Azure Stack HCI is a virtualized workload solution from Microsoft that allows businesses to run Windows and Linux apps and services in a hybrid on-premise/cloud environment. Built on top of Windows Server, Azure Stack HCI is an example of hyper-converged infrastructure (HCI). This technology virtualizes conventionally hardware-defined systems like storage and networking to create flexible, efficient infrastructure solutions.
The key features of Azure Stack HCI
Azure Stack HCI offers all the standard features of HCI solutions. First and foremost is support for virtualization technologies like Hyper-V, which allows running multiple virtual machines on a single physical server. Software-defined networking and storage allow sysadmins to set up common infrastructure components programmatically.
Security, scalability, and management are all greatly simplified with HCI technologies. But its hybrid cloud functionality makes Azure Stack HCI stand out from the crowd. With built-in integration to Microsoft’s Azure cloud service, organizations can take an easy first step away from on-premise, hardware-defined infrastructure, and move toward a modern cloud-based environment.
How Azure Stack HCI works in cloud computing
The hybrid cloud approach means businesses investing in on-premise hardware can migrate into the cloud on their own terms and timelines. This is thanks to seamless integration with Azure services like Azure AD (Active Directory), Azure Monitor, Azure Backup, and more.
This integration ensures a consistent experience across on-premise and cloud infrastructures. Administrators use the same management tools across all of their services. As a result, Azure Stack HCI is one of the fastest ways to get up and running with cloud computing.
It also means there can be significant cost savings going with Azure Stack HCI over making a hard switch from on-premise hardware to the cloud. Existing servers or commodity hardware can be used at implementation time, and the organization can gradually move to cost-effective cloud solutions.
Beyond these benefits, Azure Stack HCI offers robust security features. Virtual machine encryption and network micro-segmentation are easily achieved with hyper-converged infrastructure. Compared to implementing the same functionality in hardware, HCI solutions are more easily managed and cost-effective.
How does Azure Stack HCI work?
Azure Stack HCI works by combining the functionality of traditional hardware elements (computing, storage, networking) into a single HCI solution with virtualization. This means, on a practical level, that all of these components are administered with Windows Admin Center.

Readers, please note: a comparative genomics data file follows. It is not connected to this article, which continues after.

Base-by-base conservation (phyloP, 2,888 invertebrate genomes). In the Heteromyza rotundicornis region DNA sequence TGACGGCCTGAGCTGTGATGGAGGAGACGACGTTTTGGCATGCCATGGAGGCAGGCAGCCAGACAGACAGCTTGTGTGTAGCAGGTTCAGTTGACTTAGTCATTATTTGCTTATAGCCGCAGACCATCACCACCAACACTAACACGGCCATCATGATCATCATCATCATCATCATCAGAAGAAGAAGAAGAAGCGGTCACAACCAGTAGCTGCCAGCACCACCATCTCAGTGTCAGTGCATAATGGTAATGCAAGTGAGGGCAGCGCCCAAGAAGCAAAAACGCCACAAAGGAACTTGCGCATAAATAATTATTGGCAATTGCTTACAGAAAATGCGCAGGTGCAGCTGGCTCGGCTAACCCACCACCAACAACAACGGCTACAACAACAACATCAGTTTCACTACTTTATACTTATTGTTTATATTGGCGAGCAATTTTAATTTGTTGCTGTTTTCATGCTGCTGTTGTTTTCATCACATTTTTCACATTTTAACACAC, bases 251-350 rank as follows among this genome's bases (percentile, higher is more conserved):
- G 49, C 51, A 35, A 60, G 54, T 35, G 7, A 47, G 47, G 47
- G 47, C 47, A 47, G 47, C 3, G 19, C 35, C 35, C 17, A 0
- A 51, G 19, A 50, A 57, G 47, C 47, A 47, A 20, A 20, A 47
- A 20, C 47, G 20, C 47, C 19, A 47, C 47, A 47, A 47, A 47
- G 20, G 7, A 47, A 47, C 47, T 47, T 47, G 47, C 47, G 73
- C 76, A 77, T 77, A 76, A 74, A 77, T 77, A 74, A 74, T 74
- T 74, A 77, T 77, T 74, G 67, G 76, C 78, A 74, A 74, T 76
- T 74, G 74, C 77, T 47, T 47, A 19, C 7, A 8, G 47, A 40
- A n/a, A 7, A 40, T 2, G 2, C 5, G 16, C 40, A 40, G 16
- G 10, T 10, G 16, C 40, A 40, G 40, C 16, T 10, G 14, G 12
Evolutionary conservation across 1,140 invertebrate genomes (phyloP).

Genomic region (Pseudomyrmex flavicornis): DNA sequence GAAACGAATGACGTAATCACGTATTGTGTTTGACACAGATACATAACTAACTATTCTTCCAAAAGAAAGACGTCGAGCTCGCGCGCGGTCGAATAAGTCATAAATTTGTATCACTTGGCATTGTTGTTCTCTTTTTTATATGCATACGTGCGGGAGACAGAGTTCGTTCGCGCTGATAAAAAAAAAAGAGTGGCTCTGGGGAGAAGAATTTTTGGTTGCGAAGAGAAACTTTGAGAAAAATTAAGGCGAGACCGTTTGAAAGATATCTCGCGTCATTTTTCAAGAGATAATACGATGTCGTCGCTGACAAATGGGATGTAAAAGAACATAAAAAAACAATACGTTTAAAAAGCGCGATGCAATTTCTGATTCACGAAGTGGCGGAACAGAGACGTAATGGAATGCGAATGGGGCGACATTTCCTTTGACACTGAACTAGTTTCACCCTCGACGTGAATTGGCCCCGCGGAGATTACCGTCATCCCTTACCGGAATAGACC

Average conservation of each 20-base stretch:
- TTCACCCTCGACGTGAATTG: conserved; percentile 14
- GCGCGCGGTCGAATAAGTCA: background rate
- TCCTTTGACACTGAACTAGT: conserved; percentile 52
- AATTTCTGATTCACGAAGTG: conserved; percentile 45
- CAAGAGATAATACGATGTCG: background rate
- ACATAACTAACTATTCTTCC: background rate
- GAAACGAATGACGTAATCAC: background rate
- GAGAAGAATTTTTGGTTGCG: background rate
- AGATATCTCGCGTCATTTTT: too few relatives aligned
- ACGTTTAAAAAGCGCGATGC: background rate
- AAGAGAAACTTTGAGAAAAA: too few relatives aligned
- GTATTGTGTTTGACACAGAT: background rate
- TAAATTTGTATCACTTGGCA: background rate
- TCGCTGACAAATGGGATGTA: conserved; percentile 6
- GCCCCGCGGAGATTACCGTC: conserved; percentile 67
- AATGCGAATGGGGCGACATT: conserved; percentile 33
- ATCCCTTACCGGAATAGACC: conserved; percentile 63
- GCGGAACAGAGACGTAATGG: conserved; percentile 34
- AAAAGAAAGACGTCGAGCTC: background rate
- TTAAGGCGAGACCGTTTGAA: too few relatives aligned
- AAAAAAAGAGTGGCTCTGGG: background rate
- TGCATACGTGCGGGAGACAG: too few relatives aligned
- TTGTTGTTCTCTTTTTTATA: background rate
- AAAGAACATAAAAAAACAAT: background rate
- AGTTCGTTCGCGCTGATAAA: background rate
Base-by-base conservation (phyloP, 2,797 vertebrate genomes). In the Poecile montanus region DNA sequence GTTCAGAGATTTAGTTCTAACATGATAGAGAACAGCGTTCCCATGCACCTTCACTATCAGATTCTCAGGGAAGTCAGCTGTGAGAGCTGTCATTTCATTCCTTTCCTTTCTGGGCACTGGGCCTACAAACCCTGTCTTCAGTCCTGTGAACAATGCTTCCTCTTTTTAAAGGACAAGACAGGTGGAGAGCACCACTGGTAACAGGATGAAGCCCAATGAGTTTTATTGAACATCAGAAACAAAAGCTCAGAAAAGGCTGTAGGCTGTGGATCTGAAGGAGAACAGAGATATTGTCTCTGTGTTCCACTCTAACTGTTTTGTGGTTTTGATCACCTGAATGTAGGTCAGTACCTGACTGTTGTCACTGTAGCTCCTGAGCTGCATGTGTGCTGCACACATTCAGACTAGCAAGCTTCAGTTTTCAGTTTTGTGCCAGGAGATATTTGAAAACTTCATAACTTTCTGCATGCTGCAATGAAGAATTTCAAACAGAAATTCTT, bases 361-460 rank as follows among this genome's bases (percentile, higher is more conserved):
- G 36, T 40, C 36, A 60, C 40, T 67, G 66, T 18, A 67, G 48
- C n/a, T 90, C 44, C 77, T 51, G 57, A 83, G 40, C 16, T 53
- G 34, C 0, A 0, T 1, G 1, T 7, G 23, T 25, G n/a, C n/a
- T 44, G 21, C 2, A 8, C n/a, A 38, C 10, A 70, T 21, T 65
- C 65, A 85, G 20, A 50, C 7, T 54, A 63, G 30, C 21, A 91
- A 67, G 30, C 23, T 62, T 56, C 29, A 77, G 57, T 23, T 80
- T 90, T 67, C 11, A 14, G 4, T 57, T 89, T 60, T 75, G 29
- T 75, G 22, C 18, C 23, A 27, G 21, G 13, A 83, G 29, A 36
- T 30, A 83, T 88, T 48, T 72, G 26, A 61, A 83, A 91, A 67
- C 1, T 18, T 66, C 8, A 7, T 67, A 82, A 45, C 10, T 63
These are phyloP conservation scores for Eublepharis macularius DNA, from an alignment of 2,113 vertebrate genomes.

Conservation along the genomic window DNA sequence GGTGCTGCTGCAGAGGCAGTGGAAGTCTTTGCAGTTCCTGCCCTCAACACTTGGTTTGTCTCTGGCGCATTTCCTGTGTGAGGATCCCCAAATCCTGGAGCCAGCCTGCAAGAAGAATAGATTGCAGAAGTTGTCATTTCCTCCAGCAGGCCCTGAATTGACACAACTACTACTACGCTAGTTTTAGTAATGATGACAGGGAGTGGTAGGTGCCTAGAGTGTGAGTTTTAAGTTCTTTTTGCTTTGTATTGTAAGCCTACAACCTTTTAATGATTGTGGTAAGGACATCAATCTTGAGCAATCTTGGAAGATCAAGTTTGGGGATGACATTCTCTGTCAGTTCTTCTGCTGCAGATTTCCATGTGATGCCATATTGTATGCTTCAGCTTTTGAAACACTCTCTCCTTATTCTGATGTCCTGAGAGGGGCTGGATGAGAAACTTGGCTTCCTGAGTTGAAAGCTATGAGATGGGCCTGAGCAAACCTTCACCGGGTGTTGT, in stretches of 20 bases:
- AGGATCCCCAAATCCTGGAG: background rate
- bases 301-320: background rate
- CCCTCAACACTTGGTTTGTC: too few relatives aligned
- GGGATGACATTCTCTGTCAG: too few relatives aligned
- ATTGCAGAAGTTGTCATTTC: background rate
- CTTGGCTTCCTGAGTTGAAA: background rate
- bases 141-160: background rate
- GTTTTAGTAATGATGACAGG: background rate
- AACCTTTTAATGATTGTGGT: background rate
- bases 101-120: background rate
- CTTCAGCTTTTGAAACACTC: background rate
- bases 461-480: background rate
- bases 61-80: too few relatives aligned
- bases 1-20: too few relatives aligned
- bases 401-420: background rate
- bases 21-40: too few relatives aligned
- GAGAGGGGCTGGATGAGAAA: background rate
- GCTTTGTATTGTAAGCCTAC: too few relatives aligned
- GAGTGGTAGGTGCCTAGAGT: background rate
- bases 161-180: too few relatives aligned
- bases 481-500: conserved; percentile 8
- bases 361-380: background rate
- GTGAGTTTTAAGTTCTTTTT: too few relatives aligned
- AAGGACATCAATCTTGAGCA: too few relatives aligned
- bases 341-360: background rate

Windows Admins Center is a web-based management console for managing a complete IT infrastructure. Since components like networking and storage are virtualized in an HCI environment, it’s much faster and less expensive to get up and running compared to the old ways of doing things—buying hardware, installing it, and maintaining it.
So if an IT administrator would like to deploy a new instance of Microsoft SQL Server, creating a new virtual machine using storage from the Azure cloud is effortless. Similarly, a Docker application can be quickly deployed in a new Linux instance.
The tight integration with other Azure services simplifies the setup of other critical components, like authentication against Azure AD and defining network topology. With all the essential tasks of managing an IT environment available at a sysadmin’s fingertips, an organization is empowered to deploy new solutions rapidly.
Azure Stack HCI management and deployment options
While Windows Admins Center greatly simplifies IT deployments, Azure Stack HCI also offers other flexible management options. Depending on a particular company’s existing cloud footprint and the abilities of its sysadmins, some of the other management and deployment options might be a better fit.
For example, organizations already using some Azure cloud services can use Azure Portal to manage their Azure Stack HCI components. Administrators experienced with Microsoft’s PowerShell can also use that environment to create programmatically and script deployment and management tasks.
Azure Stack HCI supports a specialized form of scripts known as Deployment Scripts, which provide advanced deployment automation options. This can be especially handy for larger organizations that will be scaling their Azure Stack HCI footprint faster.
Companies with an investment in virtualization solutions can also utilize some of their pre-existing tools. This includes VMWare Center and System Center. The ability to use the tools that administrators are already familiar with is another reason that Azure Stack HCI can be a cost-effective way to migrate an organization’s infrastructure into the cloud.
Use cases for Azure Stack HCI
In addition to the ability to quickly roll out IT infrastructure and applications, Azure Stack HCI has an almost unlimited number of use cases.
Azure Stack HCI can be used to create private clouds that offer a company the benefits of cloud computing with the security of on-premise installations. It can also be used to create a high-performance computing cluster for demanding scientific and engineering applications by quickly creating virtual clusters.
Adding remote offices to a corporate network with Azure Stack HCI is also easy. Using the Azure cloud as a bridge, remote workers can have the same experience as being on a corporate network, thanks to Azure Stack HCI’s virtualized networking solutions.
Azure Stack HCI is also well-suited to creating a DevOps environment for modern application development, testing, and deployment. New apps and services can be quickly deployed, automating testing and debugging processes.